The Hidden Costs of Declining Reimbursements for Skilled Nursing Facilities

    • 3 August 2018– Oscar Gonzalez is photographed at FNB Wintergarden.
    • Oscar Gonzalez

      Vice President, Healthcare Banking
      Oct 23 2019

The Hidden Costs of Declining Reimbursements for Skilled Nursing Facilities

The ability of skilled nursing facilities (SNFs) to provide quality care is under increasing pressure thanks to declining Medicare and Medicaid reimbursement rates. In some states, a drastic increase in the number of Medicaid patients has even led to the closing of centers. In Nebraska alone, 21 facilities were taken over by the state in 2019 due to poor financial performance. Four of these are slated to soon close.

But times are tough all over. According to a study conducted by CliftonLarsonAllen, the median operating ratio for skilled nursing facilities  plummeted below zero percent in 2018. In this environment, it’s difficult for both long- and short-term centers to remain afloat without a strategic plan for addressing the issues.

Declining Reimbursements Initiate a Snowball Effect

 “Any long-term solution to our funding problem must focus on Medicaid,” said Mark Parkinson, CEO of American Healthcare Association in a comment to Skilled Nursing News. “That is where our dramatic underfunding occurs, and it’s time for states to step up and take care of the elderly.”

It’s certainly no surprise that declining Medicare and Medicaid reimbursements impact SNF profitability, but seldom do we take a deeper look at the issue to understand the effect on the center as a whole.

The Bureau of Labor Statistics anticipates 200,000 openings for skilled nurses by the year 2026 as baby boomers retire, and many become patients of skilled nursing facilities. That isn’t good news when you consider that 72 percent of directors of nursing have indicated that they are already short skilled nurses. It’s a market trend where SNFs are particularly vulnerable. To attract talent in a tight labor market, SNFs need to offer competitive salaries, a hardship when revenues are tight.

To fill vacancies, many SNFs have had to rely on medical staffing firms (MSFs). While it is an efficient means of locating talent, it comes at a higher cost, driving up expenditures at a time when reimbursements overall are sliding.

Unfortunately, it isn’t just reimbursements that are dwindling. Length of stays have also plummeted in recent years under Accountable Care Organizations and Medicare Advantage plans, according to a recent study.

Medicare’s new Patient-Driven Payment Model (PDPM), enacted in early October of 2019, may be a bright spot on the horizon for some SNFs, but only time will tell. As compensation becomes determined more by the needs of the patient than the time spent on patient care, facilities will need a different strategy to realize profitability, including developing expertise in certain acuities to take on more complicated patient cases.

Combatting Declining Reimbursements for Greater Profitability

SNFs like to put the patients first and accept admissions based on need, rather than cost considerations. However, in the current environment, a strategic approach is often necessary to remain in business.

SNFs should be looking to diversify their payer mix. As Medicaid reimbursements decline, facilities need a varied stream of revenue to cover operational expenses and ensure quality patient care. Ensuring the right payer mix needs to start before admission, at the time the call from the hospital comes. Software is available to help SNFs determine the long-term profitability of a patient before offering admission, ensuring that their needs won’t run the facility into the red.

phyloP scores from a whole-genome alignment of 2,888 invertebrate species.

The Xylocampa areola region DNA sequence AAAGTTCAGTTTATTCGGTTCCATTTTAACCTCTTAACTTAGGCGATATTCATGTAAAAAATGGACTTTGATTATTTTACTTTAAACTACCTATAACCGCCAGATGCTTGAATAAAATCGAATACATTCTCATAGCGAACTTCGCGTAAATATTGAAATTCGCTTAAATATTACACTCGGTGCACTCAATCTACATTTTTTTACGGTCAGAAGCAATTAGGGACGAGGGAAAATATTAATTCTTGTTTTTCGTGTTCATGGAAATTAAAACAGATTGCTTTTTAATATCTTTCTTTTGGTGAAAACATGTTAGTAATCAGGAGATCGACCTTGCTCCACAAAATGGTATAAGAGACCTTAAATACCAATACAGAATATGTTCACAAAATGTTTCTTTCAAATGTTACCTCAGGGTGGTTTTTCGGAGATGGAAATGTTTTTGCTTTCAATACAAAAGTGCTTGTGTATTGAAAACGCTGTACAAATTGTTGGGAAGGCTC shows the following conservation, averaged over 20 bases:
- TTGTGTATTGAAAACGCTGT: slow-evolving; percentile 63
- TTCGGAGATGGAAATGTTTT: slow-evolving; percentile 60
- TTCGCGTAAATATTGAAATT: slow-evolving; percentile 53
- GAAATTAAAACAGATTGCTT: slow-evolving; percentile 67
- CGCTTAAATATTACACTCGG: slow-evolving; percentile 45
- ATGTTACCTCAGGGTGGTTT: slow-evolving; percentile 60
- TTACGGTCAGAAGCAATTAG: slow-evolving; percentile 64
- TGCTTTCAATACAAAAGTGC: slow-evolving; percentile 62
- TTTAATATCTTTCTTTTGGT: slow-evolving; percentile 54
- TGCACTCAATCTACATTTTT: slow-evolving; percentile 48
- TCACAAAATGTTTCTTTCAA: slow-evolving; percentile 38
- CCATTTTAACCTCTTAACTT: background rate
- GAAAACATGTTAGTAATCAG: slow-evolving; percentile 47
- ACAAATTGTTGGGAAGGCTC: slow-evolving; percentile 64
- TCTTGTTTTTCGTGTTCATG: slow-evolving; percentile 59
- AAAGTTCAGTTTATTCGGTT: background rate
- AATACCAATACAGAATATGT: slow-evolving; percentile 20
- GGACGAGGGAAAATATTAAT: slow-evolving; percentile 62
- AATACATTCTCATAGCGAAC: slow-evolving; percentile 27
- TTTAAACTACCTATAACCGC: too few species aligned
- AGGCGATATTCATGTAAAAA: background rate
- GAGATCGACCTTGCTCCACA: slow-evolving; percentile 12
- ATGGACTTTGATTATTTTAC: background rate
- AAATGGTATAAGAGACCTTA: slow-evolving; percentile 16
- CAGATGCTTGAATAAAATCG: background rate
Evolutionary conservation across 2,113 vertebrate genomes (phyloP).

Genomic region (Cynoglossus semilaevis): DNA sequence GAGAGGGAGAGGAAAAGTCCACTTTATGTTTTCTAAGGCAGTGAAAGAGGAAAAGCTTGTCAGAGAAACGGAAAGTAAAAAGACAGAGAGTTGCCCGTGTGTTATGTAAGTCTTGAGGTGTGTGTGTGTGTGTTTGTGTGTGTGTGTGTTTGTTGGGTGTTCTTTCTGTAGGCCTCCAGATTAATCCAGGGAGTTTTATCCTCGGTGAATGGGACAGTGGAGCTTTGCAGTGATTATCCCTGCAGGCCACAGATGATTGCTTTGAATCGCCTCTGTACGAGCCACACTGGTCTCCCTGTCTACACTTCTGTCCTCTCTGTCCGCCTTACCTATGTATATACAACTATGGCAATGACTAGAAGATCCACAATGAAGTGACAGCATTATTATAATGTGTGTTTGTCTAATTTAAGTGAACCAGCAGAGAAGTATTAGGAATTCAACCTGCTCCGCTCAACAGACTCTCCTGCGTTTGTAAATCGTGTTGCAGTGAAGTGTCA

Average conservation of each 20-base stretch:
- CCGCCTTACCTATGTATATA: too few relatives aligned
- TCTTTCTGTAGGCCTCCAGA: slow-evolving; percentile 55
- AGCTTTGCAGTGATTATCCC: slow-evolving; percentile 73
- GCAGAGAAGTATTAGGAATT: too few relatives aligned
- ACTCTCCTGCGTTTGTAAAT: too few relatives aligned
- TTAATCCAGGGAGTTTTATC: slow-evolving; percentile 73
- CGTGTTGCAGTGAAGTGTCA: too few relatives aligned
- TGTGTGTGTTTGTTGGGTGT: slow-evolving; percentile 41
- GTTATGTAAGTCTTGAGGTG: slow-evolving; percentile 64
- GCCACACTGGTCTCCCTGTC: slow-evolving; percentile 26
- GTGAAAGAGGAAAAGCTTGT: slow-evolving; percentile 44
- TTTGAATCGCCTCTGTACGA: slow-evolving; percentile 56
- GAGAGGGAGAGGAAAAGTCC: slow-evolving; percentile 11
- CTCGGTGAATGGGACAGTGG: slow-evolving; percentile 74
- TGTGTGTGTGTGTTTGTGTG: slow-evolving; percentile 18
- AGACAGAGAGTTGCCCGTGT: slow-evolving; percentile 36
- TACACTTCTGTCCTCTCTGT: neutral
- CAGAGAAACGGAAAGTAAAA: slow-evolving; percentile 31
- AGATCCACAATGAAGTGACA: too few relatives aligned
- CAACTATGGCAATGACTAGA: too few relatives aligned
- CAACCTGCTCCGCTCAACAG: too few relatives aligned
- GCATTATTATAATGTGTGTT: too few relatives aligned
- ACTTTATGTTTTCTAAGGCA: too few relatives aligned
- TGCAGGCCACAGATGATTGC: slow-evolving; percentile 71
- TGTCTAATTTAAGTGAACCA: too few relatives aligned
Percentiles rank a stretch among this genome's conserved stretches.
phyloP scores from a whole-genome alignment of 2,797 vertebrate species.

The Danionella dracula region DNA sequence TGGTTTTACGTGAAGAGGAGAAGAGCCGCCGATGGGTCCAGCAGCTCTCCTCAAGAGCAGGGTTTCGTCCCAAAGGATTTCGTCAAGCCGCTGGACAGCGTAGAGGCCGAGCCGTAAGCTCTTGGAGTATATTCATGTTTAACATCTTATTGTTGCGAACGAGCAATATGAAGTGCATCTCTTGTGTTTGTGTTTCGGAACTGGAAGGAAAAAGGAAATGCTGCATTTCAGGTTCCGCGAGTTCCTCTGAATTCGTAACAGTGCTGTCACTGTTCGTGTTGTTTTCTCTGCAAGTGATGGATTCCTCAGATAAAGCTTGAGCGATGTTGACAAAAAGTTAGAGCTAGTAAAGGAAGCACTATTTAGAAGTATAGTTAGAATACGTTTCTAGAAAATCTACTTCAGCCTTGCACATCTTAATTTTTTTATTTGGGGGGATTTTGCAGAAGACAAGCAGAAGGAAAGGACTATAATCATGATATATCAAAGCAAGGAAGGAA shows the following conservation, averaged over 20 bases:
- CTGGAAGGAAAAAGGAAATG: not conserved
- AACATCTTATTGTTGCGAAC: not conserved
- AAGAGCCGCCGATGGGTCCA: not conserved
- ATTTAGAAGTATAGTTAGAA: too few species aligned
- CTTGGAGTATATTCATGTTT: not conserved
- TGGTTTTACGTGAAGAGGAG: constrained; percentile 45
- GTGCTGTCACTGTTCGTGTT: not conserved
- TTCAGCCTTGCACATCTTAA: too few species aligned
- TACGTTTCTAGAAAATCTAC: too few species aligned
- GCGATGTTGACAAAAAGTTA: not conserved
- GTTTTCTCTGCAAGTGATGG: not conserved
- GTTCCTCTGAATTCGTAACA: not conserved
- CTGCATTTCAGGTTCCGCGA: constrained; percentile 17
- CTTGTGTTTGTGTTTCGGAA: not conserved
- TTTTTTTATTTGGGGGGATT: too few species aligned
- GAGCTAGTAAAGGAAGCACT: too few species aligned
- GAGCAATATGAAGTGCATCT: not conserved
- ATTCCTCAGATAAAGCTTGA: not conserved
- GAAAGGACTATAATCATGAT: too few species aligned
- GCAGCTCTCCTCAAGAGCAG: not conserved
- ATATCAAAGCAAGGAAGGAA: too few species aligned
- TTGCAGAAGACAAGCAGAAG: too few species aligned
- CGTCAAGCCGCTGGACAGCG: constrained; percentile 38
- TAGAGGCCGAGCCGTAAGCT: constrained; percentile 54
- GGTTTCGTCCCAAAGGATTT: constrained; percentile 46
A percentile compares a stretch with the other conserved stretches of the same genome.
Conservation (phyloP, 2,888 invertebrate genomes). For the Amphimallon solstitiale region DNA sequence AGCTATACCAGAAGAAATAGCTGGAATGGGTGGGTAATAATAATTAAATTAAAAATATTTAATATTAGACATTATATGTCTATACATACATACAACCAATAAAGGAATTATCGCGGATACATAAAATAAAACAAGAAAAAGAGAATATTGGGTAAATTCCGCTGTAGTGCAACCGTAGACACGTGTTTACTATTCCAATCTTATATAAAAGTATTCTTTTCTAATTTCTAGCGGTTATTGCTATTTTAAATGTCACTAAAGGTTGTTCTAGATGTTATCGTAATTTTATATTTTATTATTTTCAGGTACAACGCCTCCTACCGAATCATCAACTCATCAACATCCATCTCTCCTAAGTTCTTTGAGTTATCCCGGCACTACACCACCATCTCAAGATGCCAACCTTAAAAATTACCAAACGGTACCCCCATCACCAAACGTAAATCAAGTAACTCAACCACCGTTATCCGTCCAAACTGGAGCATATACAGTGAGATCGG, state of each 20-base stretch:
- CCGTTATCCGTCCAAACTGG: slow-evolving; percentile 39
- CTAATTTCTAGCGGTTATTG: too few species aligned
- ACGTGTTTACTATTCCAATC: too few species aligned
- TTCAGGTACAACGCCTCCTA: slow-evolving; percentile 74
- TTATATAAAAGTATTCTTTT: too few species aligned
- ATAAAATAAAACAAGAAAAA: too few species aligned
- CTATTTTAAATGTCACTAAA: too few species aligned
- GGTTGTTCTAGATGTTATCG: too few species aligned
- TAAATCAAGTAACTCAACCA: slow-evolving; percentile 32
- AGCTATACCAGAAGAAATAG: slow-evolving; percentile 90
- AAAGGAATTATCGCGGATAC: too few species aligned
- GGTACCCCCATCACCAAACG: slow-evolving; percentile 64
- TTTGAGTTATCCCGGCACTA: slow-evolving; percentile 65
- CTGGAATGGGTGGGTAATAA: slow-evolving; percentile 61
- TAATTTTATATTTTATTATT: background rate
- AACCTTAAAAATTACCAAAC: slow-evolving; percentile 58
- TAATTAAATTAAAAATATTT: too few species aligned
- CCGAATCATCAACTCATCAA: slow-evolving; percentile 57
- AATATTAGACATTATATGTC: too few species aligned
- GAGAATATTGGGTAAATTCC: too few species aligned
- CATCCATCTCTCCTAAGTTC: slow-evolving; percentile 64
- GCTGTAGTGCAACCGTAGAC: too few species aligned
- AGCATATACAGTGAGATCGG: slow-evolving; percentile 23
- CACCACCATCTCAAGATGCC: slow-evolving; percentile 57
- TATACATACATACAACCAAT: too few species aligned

Maintenance is another important issue that often gets left behind, particularly for older centers. In a tight revenue stream, funds are often diverted first to essentials such as higher salaries for nurses. However, remaining viable in a low reimbursement environment means your building and grounds could be nearly as important as the care you provide when it comes to attracting new patients, especially those covered by private payers or Medicare.

Lastly, consider additional revenue streams. SNFs that join with an assisted living facility, for example, can continue to provide care for some patients after discharge, while also welcoming new patients at differing reimbursement rates to the network.

Overall, SNFs need to be thinking long-term and establishing a strategy that focuses on positive cash flow to continue providing excellent care to the patients they serve.

First National Healthcare Banking offers a full suite of revenue cycle solutions that allow our customers to focus their time and resources on what matters most – providing the best possible healthcare services throughout our communities. We offer financing for working capital, new construction, renovations, equipment acquisitions and patient financing.


About the Author

Oscar is the Vice President of Healthcare Banking at First National Bank, where he joined in 2007 and has held numerous commercial banking positions. He grew up in Mexico City where he attained his Bachelor's in Economics and interned at the Central Bank. He then moved to Spain and obtained his Master's in Banking and Finance, and finally moved to the United States and received his MBA with a concentration in corporate finance.

The articles in this blog are for informational purposes only and not intended to provide specific advice or recommendations. When making decisions about your financial situation, consult a financial professional for advice. Articles are not regularly updated, and information may become outdated.